The goal was to achieve improved sorting performance by spawning a limited number of threads to use as much of the available processing power on multi-core and/or multi-processor machines as possible. The result is an improvement of 40% on dual core and more than 100% on a 4 processor machine.
As part of a team involved in importing RDBMSs into an Associative Knowledge base, I recently inherited some code that hashed through a large amount of relational data, aggregating it before pushing it onto the server.
This article though, really has nothing to do with that. I was just looking for an excuse to generate heat. In fact I was quite embarrassed that the code was consuming a full 25% of the available processing on the quad core server, so I decided to do something about it.
After 2 months of cursing, I now have a new found respect for threaded architecture. There are pitfalls galore, even if you read all the documents. Nuances, such as code that runs on one machine and not on another. A lock that just doesn't seem to lock, and locks that make your code run like molasses.
The number one lesson I've learned is not to spawn threads unless there is a clear benefit to doing so. Even cheap threads are expensive when you have thousands of them around.
The number two lesson is to minimize contention or to avoid locking if you can.
Okay, so applying these lessons to sorting gives the following:
- Split your big unsorted list by the number of available processors.
- Spawn one thread per split that sorts them using your favourite sorting routine.
- Merge pairs of result lists using Mergesort until you have no more results to merge.
(You will find this logic applied in the
ParallelSorter method of
I do NOT claim that the source code provided has much merit as far as programming style goes. The sorting logic was extracted from a working class and placed in a test and benchmarking solution for the sole purpose of proving that it was worth doing. Memory consumption was taken into consideration but not to the detriment of performance.
However, having said that, if you have anything (con/de)structive to say, I'm all ears.
Source and Contributing
The zip contains the source, unit test and benchmarking files. I hope you have Visual Studio 2008, otherwise you will have to do some copy-pasting.
You will also find a set of results from my tests on my Dual Core notebook and on a Dual core, Dual processor server. I would be interested to hear from those of you that have other configurations. To add to the list, just install Ntime.
Using the Code
You will find many examples in the
Parallel.Sort.Test.ParallelTester class. I have extracted what's pertinent and put it below:
List<KeyValuePair<int, string>> stringDupesList=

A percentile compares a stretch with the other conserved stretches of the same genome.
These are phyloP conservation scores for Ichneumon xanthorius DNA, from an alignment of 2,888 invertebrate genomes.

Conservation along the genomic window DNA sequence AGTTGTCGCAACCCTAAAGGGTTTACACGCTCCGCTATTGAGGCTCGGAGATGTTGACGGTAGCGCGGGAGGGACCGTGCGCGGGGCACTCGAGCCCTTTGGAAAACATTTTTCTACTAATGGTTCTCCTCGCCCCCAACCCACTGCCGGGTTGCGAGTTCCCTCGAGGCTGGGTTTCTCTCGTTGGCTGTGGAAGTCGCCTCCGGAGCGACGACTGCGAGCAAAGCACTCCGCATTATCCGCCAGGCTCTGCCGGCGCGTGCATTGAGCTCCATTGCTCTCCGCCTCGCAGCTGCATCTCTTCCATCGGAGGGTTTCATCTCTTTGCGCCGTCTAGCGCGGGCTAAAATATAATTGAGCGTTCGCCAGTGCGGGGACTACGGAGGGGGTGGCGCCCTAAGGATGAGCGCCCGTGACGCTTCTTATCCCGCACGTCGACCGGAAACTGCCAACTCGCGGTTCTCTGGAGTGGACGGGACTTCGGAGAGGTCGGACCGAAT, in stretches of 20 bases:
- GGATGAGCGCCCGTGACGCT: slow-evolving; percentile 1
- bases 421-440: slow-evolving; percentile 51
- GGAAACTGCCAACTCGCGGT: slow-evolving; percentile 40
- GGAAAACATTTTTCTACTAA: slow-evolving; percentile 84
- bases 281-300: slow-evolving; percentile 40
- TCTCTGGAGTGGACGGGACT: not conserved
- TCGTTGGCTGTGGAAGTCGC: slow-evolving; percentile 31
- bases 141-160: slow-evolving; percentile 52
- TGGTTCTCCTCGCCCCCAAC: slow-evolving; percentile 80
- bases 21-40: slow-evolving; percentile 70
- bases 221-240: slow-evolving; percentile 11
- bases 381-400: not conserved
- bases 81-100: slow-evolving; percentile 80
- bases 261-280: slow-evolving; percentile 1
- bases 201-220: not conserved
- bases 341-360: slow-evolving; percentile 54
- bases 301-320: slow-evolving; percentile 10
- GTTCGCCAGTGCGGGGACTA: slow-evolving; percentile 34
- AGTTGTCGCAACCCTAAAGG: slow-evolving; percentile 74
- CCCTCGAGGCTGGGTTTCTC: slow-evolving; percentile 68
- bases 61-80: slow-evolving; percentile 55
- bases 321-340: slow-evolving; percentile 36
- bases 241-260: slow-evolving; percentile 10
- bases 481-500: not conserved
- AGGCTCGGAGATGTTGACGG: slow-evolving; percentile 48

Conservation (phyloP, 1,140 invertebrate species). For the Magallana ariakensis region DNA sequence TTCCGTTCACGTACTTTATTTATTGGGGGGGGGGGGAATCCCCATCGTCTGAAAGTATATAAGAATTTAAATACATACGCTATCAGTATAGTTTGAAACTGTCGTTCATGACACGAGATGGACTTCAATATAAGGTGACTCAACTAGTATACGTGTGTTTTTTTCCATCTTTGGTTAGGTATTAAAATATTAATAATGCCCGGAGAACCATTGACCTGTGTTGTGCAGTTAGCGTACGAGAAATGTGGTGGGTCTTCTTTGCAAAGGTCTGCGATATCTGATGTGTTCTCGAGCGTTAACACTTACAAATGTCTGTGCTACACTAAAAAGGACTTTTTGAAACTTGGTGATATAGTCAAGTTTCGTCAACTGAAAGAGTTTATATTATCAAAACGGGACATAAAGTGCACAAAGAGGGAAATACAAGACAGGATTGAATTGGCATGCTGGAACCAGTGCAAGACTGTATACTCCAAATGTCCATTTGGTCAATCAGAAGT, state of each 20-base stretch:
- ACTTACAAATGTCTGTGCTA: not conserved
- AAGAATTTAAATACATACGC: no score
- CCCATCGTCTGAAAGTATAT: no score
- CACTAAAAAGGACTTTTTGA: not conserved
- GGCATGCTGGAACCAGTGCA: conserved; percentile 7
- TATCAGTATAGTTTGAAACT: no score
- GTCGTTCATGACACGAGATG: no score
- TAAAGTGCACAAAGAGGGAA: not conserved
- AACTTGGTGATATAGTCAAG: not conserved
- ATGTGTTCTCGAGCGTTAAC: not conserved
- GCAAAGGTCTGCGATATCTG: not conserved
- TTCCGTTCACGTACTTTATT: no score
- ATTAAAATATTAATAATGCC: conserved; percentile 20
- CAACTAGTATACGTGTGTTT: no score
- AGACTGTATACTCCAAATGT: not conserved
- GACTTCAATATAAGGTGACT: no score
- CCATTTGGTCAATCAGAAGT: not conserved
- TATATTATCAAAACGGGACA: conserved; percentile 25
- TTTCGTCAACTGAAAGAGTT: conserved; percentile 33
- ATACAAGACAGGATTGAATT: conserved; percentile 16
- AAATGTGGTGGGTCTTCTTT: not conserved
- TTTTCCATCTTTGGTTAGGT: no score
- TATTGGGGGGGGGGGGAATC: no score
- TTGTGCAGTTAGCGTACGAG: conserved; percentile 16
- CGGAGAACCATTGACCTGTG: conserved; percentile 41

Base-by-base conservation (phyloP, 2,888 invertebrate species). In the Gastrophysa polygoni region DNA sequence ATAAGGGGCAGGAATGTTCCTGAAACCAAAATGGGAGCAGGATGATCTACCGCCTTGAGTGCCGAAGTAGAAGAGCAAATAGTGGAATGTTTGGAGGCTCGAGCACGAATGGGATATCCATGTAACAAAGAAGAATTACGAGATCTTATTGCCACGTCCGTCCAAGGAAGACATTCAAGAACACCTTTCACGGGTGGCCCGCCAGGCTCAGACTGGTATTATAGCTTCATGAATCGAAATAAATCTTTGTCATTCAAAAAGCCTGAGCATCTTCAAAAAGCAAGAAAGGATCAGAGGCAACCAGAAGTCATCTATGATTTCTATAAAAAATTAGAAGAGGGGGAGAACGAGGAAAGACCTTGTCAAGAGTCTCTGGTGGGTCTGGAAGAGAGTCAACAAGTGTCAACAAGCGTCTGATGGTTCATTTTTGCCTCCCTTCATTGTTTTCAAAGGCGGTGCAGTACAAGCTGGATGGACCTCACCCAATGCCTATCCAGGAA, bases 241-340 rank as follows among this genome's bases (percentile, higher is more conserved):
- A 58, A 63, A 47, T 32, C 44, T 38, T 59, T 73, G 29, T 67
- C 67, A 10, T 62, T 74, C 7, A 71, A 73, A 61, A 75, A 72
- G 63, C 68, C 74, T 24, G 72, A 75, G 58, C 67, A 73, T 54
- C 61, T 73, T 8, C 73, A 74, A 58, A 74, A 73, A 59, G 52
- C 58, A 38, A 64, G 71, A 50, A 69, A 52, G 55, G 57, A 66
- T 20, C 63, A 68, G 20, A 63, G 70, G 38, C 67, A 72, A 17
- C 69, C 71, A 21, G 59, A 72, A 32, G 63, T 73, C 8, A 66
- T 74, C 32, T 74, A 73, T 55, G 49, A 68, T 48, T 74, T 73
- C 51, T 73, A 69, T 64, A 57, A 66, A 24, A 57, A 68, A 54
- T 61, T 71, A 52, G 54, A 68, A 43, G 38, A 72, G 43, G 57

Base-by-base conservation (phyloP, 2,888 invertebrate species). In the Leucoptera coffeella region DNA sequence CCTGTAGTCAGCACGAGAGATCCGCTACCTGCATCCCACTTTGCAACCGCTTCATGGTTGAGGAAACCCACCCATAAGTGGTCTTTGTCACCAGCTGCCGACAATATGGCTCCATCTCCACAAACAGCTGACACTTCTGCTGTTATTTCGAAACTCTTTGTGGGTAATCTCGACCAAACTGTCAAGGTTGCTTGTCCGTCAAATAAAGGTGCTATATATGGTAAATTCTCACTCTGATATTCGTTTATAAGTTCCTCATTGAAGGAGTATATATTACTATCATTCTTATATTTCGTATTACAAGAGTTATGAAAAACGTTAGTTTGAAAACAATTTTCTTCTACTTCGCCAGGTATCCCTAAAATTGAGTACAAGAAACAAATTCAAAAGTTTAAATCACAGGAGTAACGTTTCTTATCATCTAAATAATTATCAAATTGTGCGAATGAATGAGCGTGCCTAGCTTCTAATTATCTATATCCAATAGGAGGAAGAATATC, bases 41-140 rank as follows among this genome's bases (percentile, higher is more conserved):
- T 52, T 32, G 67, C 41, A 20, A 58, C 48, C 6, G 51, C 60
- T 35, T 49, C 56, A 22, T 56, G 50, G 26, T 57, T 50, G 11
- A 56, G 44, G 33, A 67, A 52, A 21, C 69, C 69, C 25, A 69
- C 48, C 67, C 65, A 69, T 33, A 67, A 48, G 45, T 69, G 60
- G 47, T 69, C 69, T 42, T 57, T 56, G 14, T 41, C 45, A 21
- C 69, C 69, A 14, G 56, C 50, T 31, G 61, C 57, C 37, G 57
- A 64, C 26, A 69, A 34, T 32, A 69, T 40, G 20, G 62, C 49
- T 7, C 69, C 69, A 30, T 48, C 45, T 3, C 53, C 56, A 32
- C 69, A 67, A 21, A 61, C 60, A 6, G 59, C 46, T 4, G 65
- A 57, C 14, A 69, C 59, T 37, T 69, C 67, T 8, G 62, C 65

new List<KeyValuePair<int, string>>();
ManyStringAdder(ref stringDupesList, 20);
Parallel<KeyValuePair<int, string>> parallelDo =
new Parallel<KeyValuePair<int, string>>(new KeyValueComparer<int, string>());
stringDupesList = parallelDo.MergeSort(stringDupesList));
stringDupesList = parallelDo.MSQuickSort(stringDupesList));
stringDupesList = parallelDo.MergeInsertionSort(stringDupesList));
Points of Interest
Building a solution that's worthy of being published as an article requires quite an effort. I had already benchmarked my sort with a console application, but when you need to show your results to others you have to be more formal and certain. For unit testing, I had already settled on Visual Studio 2008 but for micro benchmarking I had to do some research.
- Nperf is a neglected but cool tool that provides graphs. Maybe part of Gallio ?
- Ntime provides an nUnit interface, is feature full and was easy to implement
- Microbenchmarking by Jon Skeet is C# source that you compile in your class
The magic here is in what to test. I knew that my sort was running in production but I had never tested some obvious combinations of data types, values and thread count because my application never went near them. But, if you want other people to run your software, you are going to have to think about more uses for your code and test it. In the end, I spent half a day on the sort class and more than a week writing the tests and benchmarking in the hopes that I'll be able to re-use some of it in the future.
In no particular order to:
- NTime (by AdamSlosarski) for saving my time
- Nick Taylor for being a sounding board
- Kevin Fleming for inspiring usage of sound practices that I sometimes use
- My wife for going with the flow
- Ron Everett for not saying no when I said I wanted to write this article
- Everyone else that I know
- First release of